Conservatism

 Posted by on 15 January 2007 at 6:13 am  Recommendations
Jan 152007
 

Hooray! Brad Thompson’s excellent 2006 OCON lecture “Neoconservatism: An Obituary for an Idea” is now available from the Ayn Rand Bookstore. Here’s the description:

This lecture examines the intellectual history of the neoconservatives and their plan for governing America. Dr. Thompson introduces the neocons by tracing the evolution of their thought from their youthful Trotskyism in the 1930s to their anticommunist liberalism in the 1940s and ’50s and finally to their development of a new kind of conservatism in the 1960s and beyond.

The neoconservatives are generally regarded to be the most intellectually impressive faction of the post-war intellectual Right: they seem to take ideas seriously, they seem to be principled, they seem to support the principles of the American founding, and they seem to support capitalism. But, as Dr. Thompson demonstrates, behind their rhetorical facade, the neocons scorn principles, they scorn morality, they scorn capitalism and, ultimately, they scorn America. Despite their pro-American rhetoric and their appeals to, and defense of, America’s ideals and institutions, Dr. Thompson demonstrates that the neoconservatives advocate singularly un-American principles: mysticism over reason, altruism over egoism, duty over rights, collectivism over individualism, socialism over capitalism, war and empire over peace and trade.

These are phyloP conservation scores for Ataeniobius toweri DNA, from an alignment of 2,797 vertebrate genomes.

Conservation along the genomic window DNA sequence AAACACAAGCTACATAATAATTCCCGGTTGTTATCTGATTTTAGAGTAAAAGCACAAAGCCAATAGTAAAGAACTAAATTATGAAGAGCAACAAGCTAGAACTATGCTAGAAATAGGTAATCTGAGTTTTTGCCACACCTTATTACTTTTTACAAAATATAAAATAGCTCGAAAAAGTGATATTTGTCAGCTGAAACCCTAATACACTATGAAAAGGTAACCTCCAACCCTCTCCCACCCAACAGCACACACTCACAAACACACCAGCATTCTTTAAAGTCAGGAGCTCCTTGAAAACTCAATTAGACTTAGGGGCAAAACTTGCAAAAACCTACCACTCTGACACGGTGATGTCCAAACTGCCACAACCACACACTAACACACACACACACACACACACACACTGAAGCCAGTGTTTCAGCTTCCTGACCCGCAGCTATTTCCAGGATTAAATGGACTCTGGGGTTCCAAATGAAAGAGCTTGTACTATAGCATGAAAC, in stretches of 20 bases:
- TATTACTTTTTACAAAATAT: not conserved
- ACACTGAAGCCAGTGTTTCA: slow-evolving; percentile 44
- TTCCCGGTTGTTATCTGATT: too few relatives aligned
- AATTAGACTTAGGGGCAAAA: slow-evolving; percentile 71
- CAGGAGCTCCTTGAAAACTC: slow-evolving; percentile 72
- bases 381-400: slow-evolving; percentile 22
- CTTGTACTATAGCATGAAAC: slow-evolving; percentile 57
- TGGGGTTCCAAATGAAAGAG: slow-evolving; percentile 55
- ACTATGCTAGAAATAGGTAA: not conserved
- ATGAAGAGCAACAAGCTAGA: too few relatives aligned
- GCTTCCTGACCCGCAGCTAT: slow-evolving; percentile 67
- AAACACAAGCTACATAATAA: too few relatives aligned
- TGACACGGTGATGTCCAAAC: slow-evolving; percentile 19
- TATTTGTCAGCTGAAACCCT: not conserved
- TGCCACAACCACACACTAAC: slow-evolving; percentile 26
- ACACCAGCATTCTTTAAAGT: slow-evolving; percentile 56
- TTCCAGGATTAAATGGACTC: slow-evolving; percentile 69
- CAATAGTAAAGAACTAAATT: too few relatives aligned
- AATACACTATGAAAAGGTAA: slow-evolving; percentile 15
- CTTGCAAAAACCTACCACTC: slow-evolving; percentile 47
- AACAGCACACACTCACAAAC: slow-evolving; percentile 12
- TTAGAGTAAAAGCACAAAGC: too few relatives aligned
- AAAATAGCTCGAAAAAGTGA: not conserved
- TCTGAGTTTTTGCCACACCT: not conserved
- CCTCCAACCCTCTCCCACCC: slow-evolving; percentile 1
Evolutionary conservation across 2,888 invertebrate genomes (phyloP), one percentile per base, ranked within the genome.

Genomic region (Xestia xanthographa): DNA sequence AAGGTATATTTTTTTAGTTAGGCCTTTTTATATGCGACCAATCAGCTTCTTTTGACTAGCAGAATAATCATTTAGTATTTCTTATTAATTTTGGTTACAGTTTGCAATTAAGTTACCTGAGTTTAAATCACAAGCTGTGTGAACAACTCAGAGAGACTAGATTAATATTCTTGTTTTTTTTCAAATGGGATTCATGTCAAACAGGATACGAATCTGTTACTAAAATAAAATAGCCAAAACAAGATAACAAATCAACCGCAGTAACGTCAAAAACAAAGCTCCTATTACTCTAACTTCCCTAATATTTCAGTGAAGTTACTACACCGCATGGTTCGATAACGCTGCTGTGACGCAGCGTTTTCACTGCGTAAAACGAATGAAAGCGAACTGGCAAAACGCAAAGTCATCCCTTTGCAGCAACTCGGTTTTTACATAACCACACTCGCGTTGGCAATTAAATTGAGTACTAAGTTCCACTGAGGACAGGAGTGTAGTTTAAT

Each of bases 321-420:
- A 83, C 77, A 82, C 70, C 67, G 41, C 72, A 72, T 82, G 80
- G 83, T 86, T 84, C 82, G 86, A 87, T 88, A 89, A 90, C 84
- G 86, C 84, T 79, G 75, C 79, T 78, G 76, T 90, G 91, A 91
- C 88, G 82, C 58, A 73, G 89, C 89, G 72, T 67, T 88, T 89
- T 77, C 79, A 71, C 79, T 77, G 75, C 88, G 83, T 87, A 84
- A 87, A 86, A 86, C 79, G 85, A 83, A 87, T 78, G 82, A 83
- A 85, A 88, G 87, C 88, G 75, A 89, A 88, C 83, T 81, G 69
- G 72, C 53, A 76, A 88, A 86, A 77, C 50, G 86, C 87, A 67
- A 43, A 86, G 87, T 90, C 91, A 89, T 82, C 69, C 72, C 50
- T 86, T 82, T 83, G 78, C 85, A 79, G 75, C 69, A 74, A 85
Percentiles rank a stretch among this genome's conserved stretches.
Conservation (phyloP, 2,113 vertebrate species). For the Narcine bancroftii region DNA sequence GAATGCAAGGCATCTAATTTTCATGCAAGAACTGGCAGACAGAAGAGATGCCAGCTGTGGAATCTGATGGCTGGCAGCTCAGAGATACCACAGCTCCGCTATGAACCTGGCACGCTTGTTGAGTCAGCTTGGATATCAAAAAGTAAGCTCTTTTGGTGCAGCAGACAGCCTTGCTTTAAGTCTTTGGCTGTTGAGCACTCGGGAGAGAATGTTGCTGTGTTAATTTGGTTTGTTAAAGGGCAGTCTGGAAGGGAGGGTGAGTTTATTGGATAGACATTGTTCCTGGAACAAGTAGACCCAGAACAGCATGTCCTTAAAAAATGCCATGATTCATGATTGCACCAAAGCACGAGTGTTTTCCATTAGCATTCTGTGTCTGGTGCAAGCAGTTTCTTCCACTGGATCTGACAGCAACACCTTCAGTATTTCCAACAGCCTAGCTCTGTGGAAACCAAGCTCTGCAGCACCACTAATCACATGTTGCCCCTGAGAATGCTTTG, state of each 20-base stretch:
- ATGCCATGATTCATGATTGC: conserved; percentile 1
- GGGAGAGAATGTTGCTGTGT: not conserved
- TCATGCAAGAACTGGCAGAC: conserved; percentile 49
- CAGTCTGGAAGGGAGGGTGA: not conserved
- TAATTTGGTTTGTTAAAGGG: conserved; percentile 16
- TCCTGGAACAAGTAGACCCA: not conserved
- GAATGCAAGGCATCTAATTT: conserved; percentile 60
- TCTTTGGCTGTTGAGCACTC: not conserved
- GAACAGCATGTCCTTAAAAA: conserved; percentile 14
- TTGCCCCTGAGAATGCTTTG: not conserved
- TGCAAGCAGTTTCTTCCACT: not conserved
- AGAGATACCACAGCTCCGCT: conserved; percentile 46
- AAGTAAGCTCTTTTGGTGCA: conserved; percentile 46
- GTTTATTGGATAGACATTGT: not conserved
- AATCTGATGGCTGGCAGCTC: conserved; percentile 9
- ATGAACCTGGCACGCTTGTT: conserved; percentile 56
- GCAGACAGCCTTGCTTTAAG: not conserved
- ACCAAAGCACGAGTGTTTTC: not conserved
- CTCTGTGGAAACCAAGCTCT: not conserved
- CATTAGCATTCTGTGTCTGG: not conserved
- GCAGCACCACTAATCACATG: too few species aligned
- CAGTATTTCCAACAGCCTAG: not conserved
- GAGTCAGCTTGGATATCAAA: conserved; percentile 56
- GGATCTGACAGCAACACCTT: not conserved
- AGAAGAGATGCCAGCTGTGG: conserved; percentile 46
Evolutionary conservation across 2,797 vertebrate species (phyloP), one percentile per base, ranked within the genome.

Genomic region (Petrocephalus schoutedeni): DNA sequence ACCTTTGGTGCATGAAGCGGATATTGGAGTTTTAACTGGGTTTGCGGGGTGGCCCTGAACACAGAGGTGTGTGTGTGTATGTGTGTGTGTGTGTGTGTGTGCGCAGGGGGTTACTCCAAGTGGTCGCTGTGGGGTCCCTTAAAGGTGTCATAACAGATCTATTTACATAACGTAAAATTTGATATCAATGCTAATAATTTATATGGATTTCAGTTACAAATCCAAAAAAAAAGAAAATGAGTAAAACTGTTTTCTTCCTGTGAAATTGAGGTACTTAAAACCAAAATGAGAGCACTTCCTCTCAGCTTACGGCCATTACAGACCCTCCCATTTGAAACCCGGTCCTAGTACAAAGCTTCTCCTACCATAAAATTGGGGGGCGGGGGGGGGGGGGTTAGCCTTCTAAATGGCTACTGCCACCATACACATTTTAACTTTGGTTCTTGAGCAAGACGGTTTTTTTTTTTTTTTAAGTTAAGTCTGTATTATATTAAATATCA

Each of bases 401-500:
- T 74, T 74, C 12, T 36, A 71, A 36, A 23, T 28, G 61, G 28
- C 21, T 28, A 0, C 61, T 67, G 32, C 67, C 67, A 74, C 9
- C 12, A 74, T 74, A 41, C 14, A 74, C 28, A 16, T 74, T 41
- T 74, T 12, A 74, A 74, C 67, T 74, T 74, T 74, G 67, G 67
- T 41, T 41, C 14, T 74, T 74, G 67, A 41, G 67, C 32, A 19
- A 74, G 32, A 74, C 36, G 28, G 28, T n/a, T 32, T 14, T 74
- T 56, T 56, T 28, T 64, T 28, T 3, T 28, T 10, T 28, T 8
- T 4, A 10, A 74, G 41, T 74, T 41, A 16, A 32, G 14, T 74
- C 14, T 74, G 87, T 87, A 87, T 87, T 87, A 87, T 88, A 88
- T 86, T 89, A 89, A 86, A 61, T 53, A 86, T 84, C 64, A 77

Dr. Thompson’s lecture focuses on the neocons’ attempt to transform the Republican Party and the conservative intellectual movement into a permanent ruling majority, their pragmatic philosophical method, their advocacy of a conservative welfare state, and their attempt to turn America toward a form of Platonic republicanism. Ultimately, he argues, the neoconservatives are a threat to a free society.

Audio CD; 2-CD Set: $21.95 (90 min., with Q & A)

Also, someone recently pointed me to this conservative attack on Brad Thompson’s excellent article “The Decline and Fall of American Conservatism” from The Objective Standard. The critic begins with some serious confusions about Thompson’s basic position, plus some Divine Command Theory: “As always with libertarians, he offers a subjective philosophy rather than an objective set of standards for behavior, which is what morality requires and is why morality is dependent on God.” More inanity ensues. And to top it off, the post ends with the following: “For all his talk of conservatism, there is nothing of America or its Judeo-Christian/Western inheritance that his egoism would conserve. This kind of extreme selfishness is the rot that has destroyed the rest of the West and conservatives do well not just to reject it but to fight against it tooth and nail.”